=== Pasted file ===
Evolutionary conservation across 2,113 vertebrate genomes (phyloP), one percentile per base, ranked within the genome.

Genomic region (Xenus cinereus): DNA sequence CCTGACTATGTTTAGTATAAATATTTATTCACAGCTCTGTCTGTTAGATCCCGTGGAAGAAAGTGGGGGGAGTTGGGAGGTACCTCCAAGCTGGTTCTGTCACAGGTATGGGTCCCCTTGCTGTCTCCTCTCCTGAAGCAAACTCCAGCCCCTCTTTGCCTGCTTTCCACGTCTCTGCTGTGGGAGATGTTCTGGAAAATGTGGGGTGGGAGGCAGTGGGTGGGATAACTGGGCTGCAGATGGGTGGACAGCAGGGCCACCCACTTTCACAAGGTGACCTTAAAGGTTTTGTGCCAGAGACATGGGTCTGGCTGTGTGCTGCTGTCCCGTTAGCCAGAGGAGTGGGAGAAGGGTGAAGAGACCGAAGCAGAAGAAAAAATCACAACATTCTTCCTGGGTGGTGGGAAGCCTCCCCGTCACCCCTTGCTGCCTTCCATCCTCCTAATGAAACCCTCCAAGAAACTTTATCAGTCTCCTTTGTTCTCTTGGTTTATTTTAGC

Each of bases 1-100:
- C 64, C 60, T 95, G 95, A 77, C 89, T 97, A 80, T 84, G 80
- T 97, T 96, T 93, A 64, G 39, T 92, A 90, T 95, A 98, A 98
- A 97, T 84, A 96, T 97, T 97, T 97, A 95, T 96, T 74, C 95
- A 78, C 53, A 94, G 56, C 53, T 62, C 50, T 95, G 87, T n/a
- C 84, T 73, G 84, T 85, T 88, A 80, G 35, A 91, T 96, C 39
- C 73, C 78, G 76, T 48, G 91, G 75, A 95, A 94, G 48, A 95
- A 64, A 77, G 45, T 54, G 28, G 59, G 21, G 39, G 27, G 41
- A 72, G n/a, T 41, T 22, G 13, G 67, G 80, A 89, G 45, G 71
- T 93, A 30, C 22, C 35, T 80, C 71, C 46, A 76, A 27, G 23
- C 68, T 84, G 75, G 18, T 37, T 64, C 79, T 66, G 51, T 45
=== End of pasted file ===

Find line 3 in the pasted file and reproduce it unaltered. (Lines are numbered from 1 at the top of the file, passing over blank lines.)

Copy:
Each of bases 1-100: